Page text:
section S1. Key forcings used expressed in absolute units

    section S2. Separating the two AMO time series and ENSO from the IPO

    section S3. The REML linear temperature change method

    section S4. CMIP5 model experiments used

    section S5. Structure of the regression equations and cross-correlation of predictors

    section S6. Comparison of annual reconstruction and CMIP5 root mean square errors with estimated WMO GST annual uncertainties

    section S7. Reconstruction and CMIP5 correlation statistics for 1941–1975

    section S8. Substituting ERA Interim GST for WMO GST for 1997–2015

    section S9. Response times of GST to TSI forcing

    section S10. Further details of the WMO data sets

    section S11. Structure of multiple regression residuals and cross-correlation of predictors

    fig. S1. Volcanic, solar, and GA forcings in original units without smoothing, expressed as anomalies from their 1961–1990 averages.

    fig. S2. Additional details of monthly time series of the predictors.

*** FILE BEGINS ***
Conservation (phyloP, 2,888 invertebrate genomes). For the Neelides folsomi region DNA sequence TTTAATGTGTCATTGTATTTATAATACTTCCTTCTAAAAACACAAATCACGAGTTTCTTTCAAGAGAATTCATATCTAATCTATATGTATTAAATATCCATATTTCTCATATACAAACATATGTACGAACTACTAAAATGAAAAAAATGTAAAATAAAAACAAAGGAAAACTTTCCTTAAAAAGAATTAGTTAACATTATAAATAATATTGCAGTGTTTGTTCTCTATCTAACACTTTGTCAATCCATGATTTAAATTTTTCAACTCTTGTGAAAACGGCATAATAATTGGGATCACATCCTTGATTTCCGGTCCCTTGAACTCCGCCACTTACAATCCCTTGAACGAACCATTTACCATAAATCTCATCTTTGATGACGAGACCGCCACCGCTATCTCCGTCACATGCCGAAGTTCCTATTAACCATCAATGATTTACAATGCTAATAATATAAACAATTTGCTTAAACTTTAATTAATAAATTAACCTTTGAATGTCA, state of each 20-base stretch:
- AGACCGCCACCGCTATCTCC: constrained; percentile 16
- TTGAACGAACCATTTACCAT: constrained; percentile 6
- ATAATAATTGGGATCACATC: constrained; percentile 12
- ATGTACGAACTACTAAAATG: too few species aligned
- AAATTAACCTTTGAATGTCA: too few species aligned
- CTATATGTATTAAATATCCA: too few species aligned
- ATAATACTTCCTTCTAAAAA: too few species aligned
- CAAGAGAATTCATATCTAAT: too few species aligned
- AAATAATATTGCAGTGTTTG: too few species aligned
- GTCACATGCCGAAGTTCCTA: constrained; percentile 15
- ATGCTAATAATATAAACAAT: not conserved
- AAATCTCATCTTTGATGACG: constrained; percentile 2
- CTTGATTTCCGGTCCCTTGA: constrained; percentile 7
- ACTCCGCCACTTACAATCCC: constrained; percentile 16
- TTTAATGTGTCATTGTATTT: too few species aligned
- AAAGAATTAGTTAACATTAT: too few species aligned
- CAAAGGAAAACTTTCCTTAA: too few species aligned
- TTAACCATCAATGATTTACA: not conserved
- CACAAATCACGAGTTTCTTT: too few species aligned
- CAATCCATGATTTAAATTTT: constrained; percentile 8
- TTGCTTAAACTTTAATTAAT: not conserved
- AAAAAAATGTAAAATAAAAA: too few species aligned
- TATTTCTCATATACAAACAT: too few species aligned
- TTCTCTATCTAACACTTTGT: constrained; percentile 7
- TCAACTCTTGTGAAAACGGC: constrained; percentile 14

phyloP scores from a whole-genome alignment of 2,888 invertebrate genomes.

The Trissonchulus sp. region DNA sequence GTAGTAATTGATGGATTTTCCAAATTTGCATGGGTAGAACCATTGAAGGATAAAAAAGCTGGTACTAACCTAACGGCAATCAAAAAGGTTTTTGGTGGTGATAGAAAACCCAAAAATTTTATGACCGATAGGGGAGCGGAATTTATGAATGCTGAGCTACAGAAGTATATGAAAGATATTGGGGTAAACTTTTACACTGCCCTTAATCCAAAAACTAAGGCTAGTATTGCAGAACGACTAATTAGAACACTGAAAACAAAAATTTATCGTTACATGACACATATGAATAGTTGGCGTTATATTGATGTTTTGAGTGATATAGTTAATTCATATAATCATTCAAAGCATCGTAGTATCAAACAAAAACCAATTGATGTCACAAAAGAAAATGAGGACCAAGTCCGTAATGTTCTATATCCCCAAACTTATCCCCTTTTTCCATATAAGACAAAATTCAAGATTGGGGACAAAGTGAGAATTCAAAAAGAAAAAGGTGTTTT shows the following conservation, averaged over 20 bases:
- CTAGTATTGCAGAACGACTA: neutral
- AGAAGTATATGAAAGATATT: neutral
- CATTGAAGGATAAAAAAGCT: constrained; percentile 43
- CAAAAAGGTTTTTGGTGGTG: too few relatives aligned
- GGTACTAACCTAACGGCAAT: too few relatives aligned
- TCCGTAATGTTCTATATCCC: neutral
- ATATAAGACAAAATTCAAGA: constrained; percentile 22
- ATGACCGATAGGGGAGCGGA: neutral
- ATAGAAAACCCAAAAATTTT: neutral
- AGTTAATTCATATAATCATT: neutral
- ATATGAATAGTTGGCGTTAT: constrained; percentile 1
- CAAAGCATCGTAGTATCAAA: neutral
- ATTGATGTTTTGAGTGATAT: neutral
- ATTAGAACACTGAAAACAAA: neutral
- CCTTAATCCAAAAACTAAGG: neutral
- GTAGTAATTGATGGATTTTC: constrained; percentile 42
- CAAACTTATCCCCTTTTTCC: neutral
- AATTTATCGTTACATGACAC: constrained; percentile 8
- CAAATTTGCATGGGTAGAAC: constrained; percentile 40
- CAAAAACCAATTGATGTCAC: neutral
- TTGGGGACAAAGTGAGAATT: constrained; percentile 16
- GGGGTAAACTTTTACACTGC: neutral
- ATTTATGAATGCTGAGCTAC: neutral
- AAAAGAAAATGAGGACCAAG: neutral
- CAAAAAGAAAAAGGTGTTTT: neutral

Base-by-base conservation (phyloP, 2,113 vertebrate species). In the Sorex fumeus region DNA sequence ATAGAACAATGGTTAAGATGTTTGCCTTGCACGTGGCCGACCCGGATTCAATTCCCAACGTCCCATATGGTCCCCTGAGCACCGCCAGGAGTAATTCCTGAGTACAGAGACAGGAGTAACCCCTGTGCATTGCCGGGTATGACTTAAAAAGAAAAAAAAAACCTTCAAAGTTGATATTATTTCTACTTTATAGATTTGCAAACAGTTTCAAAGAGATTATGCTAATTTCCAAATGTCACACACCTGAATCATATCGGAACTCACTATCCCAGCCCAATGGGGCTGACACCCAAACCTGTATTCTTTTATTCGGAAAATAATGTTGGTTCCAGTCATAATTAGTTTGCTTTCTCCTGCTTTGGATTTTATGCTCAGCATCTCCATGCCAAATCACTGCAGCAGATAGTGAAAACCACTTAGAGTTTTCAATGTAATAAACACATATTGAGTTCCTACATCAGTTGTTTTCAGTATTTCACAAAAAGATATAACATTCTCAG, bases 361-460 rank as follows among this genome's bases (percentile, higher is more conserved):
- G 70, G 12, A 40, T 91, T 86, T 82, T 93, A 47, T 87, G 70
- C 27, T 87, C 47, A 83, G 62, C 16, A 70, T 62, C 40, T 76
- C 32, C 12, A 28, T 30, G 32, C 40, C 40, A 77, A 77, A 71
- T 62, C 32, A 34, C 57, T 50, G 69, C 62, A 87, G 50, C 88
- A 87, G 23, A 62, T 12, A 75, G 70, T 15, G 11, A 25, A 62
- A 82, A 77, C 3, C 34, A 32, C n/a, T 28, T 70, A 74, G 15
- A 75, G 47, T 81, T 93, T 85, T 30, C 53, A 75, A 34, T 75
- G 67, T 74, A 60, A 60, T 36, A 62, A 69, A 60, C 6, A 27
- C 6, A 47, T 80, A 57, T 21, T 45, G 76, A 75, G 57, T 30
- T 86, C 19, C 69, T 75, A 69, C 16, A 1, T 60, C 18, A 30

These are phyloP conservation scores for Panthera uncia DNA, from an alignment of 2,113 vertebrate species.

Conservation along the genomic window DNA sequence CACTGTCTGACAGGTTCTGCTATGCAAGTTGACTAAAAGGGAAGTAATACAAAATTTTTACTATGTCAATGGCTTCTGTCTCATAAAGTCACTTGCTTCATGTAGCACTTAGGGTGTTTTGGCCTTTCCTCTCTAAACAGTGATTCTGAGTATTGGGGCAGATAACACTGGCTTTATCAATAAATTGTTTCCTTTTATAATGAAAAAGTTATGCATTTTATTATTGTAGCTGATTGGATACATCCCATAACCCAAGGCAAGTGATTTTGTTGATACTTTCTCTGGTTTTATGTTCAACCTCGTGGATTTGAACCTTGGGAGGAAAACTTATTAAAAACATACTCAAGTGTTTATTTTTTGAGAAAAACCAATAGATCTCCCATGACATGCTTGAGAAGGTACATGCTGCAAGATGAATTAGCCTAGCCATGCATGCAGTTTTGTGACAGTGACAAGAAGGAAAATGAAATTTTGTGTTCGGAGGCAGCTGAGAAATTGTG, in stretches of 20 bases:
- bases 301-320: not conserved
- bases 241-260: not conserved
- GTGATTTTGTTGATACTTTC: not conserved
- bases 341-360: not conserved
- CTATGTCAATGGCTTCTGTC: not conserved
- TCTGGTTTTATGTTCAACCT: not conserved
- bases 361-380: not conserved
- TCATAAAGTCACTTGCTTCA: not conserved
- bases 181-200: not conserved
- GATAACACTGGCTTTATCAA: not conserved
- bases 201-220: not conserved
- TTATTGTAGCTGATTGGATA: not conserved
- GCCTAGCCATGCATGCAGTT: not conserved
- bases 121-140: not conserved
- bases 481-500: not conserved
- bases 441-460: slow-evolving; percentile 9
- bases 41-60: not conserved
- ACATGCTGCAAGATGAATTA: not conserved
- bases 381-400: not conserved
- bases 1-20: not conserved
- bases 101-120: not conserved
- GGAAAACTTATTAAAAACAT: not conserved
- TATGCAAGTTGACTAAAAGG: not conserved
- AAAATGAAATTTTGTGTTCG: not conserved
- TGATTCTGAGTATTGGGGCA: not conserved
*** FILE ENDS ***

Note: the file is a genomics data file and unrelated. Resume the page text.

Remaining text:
fig. S3. Maximum likelihood plot of the serial correlation of the residuals and their variance for the reconstructed linear component of WMO temperature change over 2001–2013.

    fig. S4. Identifying the boundaries between consecutive slowdown and warming periods using trend analysis.

    fig. S5. Reconstructed and CMIP5 root mean square errors for annual data compared to 1σ uncertainties in annual WMO GST values including additional uncertainties due to the spread of the three component data sets.

    fig. S6. Comparing the reconstructions using ERA Interim and WMO GST during slowdown period 3.

    fig. S7. As in the Fig. 6C panels for 1998–2013, 2001–2010, and 2001–2013 in the main text but for ERA Interim.